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some other attendants; and desired that they would send a boat for him, for he could not travill so farr over land. So they sent a boat to Manonscussett,' and brought him to the plantation, with the cheefe of his company. And after some few days entertainmente, he returned to his barke, and some of them wente with him, and bought sundry of his goods; after which begining thus made, they sente often times to the same place, and had entercourse togeather for diverce years; and amongst other comodities, they vended [158] much tobaco 2 for linen cloath, stuffs, etc., which was a good benefite to the people, till the Virginians found out their plantation. But that which turned most to their profite, in time, was an entrance

and with more difficulty obtained hereafter, and perhaps not without blows; so there may be assured peace and good correspondence on all parts, and ourselves more free and able to contract with your Honours." Bradford Letter Book, 55.

1 Now called Scussett in Sandwich.

2 The tobacco interests of Virginia presented difficult problems to the English authorities as the trade was then conducted. To encourage the planting and consumption of Virginia tobacco the importation of foreign, chiefly Spanish, tobacco into England was prohibited (1625), as was the cultivation of the plant in England or Ireland (1627). For more easily supervising the trade, American tobacco could be entered only at London, but this offered no hindrance to a trade from Virginia to other parts of the American coasts. As early as 1627 the tendency for Virginia planters to raise little else than tobacco called out rebukes and regulations from England, but the well meant advice remained unheeded while there was more profit to be got from tobacco than from other agricultural products.

The trade between Virginia and the settlement at New Plymouth is said to have been opened by Henry Fleet, who had been captured by the Indians on the Potomac in 1623, and had lived among them for nearly four years. Finding his experience useful in selecting goods for trading with the Indians, some merchants of London sought to use his knowledge of the habits and language of the natives, and sent him out, in 1627, in command of the Paramour, a vessel of one hundred tons. Neill, Virginia Carolorum, 52. Considering the frequent passage of ships from Cape Cod to Virginia from the first year of the Plymouth plantation, it is very unlikely that trade possibilities had been entirely overlooked. The suggestion is not without interest as pointing to a regular trade in tobacco from about the year 1628. In that year the Virginia legislature sought to induce the King to enter into an engagement to purchase yearly half a million pounds of tobacco, and to permit the balance to be shipped to New England or the West Indies, on payment of the usual duties. The total yearly product in tobacco of the colony was as yet less than half a million pounds.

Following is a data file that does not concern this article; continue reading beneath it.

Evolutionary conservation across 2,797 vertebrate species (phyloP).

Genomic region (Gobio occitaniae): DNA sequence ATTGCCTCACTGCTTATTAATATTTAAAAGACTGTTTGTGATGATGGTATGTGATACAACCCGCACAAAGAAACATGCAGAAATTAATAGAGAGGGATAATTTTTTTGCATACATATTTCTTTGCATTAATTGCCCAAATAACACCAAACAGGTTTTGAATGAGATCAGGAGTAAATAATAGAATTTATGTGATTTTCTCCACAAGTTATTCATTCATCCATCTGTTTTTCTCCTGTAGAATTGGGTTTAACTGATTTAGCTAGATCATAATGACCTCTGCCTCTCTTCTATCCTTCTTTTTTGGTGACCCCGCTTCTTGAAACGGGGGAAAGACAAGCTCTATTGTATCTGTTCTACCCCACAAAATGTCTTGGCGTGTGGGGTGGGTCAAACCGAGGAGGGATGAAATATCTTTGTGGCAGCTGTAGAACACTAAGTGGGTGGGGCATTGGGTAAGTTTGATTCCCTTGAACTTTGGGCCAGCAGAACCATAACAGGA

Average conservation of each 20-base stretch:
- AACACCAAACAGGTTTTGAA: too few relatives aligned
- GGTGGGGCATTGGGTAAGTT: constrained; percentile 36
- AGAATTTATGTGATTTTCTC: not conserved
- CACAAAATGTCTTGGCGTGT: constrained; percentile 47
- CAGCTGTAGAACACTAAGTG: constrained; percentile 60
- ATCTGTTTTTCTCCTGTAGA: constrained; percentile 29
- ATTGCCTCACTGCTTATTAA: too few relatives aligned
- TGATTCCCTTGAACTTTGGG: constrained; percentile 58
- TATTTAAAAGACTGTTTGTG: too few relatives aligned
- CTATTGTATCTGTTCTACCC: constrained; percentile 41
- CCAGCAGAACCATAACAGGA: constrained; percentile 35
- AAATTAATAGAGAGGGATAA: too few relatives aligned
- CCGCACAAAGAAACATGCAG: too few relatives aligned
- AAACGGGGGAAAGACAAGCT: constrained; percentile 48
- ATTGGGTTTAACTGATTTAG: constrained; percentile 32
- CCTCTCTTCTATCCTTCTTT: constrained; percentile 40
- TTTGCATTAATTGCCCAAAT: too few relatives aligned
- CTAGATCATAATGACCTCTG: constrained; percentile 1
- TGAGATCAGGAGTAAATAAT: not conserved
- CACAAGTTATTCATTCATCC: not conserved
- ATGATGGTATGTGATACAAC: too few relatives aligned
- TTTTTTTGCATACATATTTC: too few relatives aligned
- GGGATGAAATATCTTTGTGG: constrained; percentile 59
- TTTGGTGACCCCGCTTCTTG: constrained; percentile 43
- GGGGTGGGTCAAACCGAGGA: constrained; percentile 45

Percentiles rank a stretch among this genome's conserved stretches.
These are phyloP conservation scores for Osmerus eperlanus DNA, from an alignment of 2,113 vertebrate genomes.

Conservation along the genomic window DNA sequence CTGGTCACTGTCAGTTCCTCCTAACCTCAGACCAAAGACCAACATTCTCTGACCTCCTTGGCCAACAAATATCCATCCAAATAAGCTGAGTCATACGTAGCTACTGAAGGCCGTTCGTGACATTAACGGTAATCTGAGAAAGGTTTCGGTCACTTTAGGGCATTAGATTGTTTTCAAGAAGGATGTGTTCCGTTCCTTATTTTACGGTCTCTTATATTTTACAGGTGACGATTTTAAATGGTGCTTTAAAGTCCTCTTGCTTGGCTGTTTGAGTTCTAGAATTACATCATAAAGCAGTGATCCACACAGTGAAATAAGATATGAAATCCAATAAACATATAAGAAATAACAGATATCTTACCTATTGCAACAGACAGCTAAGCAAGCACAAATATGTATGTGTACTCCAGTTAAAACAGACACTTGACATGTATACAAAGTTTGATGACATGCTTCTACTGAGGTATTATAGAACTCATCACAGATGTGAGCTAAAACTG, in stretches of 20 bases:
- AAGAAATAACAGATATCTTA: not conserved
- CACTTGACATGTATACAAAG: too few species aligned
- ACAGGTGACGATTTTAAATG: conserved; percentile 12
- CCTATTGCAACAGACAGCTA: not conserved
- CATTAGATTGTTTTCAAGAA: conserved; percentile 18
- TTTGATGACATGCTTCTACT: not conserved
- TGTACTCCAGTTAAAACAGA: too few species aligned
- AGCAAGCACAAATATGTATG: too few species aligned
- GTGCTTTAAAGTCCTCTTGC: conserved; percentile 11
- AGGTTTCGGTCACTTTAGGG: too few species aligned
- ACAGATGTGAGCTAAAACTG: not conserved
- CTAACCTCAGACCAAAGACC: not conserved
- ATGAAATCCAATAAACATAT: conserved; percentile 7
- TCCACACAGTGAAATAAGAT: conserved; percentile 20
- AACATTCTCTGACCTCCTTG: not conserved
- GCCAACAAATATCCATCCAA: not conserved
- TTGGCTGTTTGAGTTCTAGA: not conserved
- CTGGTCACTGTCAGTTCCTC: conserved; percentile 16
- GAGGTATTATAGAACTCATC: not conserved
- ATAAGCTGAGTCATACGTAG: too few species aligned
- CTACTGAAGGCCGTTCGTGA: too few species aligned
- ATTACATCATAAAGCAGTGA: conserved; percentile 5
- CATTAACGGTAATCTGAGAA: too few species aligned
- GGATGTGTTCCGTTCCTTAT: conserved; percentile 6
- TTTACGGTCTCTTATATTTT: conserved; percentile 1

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into the trade of Wampampeake; for they now bought aboute 5oli. worth of it of them;1 and they tould them how vendable it was at their forte Orania;2 and did perswade them they would find it so at Kenebeck; and so it came to pass in time, though at first it stuck, and it was 2 years before they could put of this small quantity, till the inland people knew of it; and afterwards they could scarce ever gett enough for them, for many years togeather. And so this, with their other provissions, cutt of they [their] trade quite from the fisher-men, and in great part from other of the stragling planters. And strange it was to see the great allteration it made in a few years amonge the Indeans them selves; for all the Indeans of these parts, and the Massachussets, had none or very litle of it, but the sachems and some spetiall persons that wore a litle of it forornamente. Only it was made and kepte amonge the Nariganssets, and Pequents, which grew rich and potent by it, and these people were poore and begerly, and had no use of it. Neither did the English of this plantation, or any other in the land, till now that they had knowledg of it from the Dutch, so much as know what it was, much less that it was a commoditie of that worth and valew. But after it grue thus